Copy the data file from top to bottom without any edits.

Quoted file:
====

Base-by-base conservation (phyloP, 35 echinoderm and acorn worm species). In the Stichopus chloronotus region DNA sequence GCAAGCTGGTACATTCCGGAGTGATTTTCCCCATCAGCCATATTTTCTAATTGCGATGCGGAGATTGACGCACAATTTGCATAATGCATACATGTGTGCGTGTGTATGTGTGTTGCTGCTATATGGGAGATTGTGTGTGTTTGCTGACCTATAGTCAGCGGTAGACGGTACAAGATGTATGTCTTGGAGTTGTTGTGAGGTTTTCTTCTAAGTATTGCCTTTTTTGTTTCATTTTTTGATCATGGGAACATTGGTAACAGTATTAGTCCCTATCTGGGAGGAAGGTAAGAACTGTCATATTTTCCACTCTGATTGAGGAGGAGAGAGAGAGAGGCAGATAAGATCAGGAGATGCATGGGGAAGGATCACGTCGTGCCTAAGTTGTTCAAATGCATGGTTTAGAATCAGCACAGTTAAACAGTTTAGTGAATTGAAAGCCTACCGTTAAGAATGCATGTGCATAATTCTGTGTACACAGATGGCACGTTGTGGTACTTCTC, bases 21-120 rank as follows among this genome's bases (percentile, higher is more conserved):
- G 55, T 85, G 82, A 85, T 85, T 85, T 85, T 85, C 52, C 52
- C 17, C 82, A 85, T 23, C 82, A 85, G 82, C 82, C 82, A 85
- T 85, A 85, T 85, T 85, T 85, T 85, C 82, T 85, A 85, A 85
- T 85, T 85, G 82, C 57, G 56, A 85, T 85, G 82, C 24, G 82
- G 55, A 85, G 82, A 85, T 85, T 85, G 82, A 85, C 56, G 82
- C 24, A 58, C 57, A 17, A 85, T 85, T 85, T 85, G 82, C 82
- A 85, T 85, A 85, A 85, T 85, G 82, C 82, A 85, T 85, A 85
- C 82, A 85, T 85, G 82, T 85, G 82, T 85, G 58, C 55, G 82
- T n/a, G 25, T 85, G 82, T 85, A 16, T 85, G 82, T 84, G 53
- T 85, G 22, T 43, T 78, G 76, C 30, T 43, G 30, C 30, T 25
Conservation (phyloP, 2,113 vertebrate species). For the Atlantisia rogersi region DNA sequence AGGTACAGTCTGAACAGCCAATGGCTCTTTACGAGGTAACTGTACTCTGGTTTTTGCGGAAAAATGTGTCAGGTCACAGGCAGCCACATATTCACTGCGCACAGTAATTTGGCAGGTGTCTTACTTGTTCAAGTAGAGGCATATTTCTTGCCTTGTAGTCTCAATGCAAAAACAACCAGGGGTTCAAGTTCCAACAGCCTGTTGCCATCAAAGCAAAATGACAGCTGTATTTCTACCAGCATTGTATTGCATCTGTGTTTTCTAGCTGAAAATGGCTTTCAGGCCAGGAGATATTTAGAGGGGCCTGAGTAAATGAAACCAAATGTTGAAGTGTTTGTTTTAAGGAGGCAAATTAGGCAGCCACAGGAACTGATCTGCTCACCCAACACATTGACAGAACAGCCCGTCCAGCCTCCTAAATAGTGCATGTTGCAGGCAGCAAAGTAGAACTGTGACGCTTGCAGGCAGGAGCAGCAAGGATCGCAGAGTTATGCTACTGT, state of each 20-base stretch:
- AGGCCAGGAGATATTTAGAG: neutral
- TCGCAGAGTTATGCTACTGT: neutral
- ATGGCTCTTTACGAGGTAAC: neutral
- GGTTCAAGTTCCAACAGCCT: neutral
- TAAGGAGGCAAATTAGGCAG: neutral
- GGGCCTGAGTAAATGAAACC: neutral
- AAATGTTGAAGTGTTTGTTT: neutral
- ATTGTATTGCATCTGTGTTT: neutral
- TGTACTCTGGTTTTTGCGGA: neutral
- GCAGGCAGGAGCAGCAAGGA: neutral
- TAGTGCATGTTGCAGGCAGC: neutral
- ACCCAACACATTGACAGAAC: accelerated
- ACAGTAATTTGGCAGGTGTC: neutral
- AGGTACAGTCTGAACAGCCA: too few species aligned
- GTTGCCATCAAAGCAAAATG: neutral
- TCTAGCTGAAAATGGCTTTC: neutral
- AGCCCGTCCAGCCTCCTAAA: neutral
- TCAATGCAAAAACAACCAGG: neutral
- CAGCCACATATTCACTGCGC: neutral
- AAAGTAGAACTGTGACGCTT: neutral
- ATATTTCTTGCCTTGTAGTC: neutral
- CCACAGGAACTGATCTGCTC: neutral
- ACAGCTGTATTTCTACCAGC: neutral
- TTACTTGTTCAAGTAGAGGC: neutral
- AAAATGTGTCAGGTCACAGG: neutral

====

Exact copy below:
Base-by-base conservation (phyloP, 35 echinoderm and acorn worm species). In the Stichopus chloronotus region DNA sequence GCAAGCTGGTACATTCCGGAGTGATTTTCCCCATCAGCCATATTTTCTAATTGCGATGCGGAGATTGACGCACAATTTGCATAATGCATACATGTGTGCGTGTGTATGTGTGTTGCTGCTATATGGGAGATTGTGTGTGTTTGCTGACCTATAGTCAGCGGTAGACGGTACAAGATGTATGTCTTGGAGTTGTTGTGAGGTTTTCTTCTAAGTATTGCCTTTTTTGTTTCATTTTTTGATCATGGGAACATTGGTAACAGTATTAGTCCCTATCTGGGAGGAAGGTAAGAACTGTCATATTTTCCACTCTGATTGAGGAGGAGAGAGAGAGAGGCAGATAAGATCAGGAGATGCATGGGGAAGGATCACGTCGTGCCTAAGTTGTTCAAATGCATGGTTTAGAATCAGCACAGTTAAACAGTTTAGTGAATTGAAAGCCTACCGTTAAGAATGCATGTGCATAATTCTGTGTACACAGATGGCACGTTGTGGTACTTCTC, bases 21-120 rank as follows among this genome's bases (percentile, higher is more conserved):
- G 55, T 85, G 82, A 85, T 85, T 85, T 85, T 85, C 52, C 52
- C 17, C 82, A 85, T 23, C 82, A 85, G 82, C 82, C 82, A 85
- T 85, A 85, T 85, T 85, T 85, T 85, C 82, T 85, A 85, A 85
- T 85, T 85, G 82, C 57, G 56, A 85, T 85, G 82, C 24, G 82
- G 55, A 85, G 82, A 85, T 85, T 85, G 82, A 85, C 56, G 82
- C 24, A 58, C 57, A 17, A 85, T 85, T 85, T 85, G 82, C 82
- A 85, T 85, A 85, A 85, T 85, G 82, C 82, A 85, T 85, A 85
- C 82, A 85, T 85, G 82, T 85, G 82, T 85, G 58, C 55, G 82
- T n/a, G 25, T 85, G 82, T 85, A 16, T 85, G 82, T 84, G 53
- T 85, G 22, T 43, T 78, G 76, C 30, T 43, G 30, C 30, T 25
Conservation (phyloP, 2,113 vertebrate species). For the Atlantisia rogersi region DNA sequence AGGTACAGTCTGAACAGCCAATGGCTCTTTACGAGGTAACTGTACTCTGGTTTTTGCGGAAAAATGTGTCAGGTCACAGGCAGCCACATATTCACTGCGCACAGTAATTTGGCAGGTGTCTTACTTGTTCAAGTAGAGGCATATTTCTTGCCTTGTAGTCTCAATGCAAAAACAACCAGGGGTTCAAGTTCCAACAGCCTGTTGCCATCAAAGCAAAATGACAGCTGTATTTCTACCAGCATTGTATTGCATCTGTGTTTTCTAGCTGAAAATGGCTTTCAGGCCAGGAGATATTTAGAGGGGCCTGAGTAAATGAAACCAAATGTTGAAGTGTTTGTTTTAAGGAGGCAAATTAGGCAGCCACAGGAACTGATCTGCTCACCCAACACATTGACAGAACAGCCCGTCCAGCCTCCTAAATAGTGCATGTTGCAGGCAGCAAAGTAGAACTGTGACGCTTGCAGGCAGGAGCAGCAAGGATCGCAGAGTTATGCTACTGT, state of each 20-base stretch:
- AGGCCAGGAGATATTTAGAG: neutral
- TCGCAGAGTTATGCTACTGT: neutral
- ATGGCTCTTTACGAGGTAAC: neutral
- GGTTCAAGTTCCAACAGCCT: neutral
- TAAGGAGGCAAATTAGGCAG: neutral
- GGGCCTGAGTAAATGAAACC: neutral
- AAATGTTGAAGTGTTTGTTT: neutral
- ATTGTATTGCATCTGTGTTT: neutral
- TGTACTCTGGTTTTTGCGGA: neutral
- GCAGGCAGGAGCAGCAAGGA: neutral
- TAGTGCATGTTGCAGGCAGC: neutral
- ACCCAACACATTGACAGAAC: accelerated
- ACAGTAATTTGGCAGGTGTC: neutral
- AGGTACAGTCTGAACAGCCA: too few species aligned
- GTTGCCATCAAAGCAAAATG: neutral
- TCTAGCTGAAAATGGCTTTC: neutral
- AGCCCGTCCAGCCTCCTAAA: neutral
- TCAATGCAAAAACAACCAGG: neutral
- CAGCCACATATTCACTGCGC: neutral
- AAAGTAGAACTGTGACGCTT: neutral
- ATATTTCTTGCCTTGTAGTC: neutral
- CCACAGGAACTGATCTGCTC: neutral
- ACAGCTGTATTTCTACCAGC: neutral
- TTACTTGTTCAAGTAGAGGC: neutral
- AAAATGTGTCAGGTCACAGG: neutral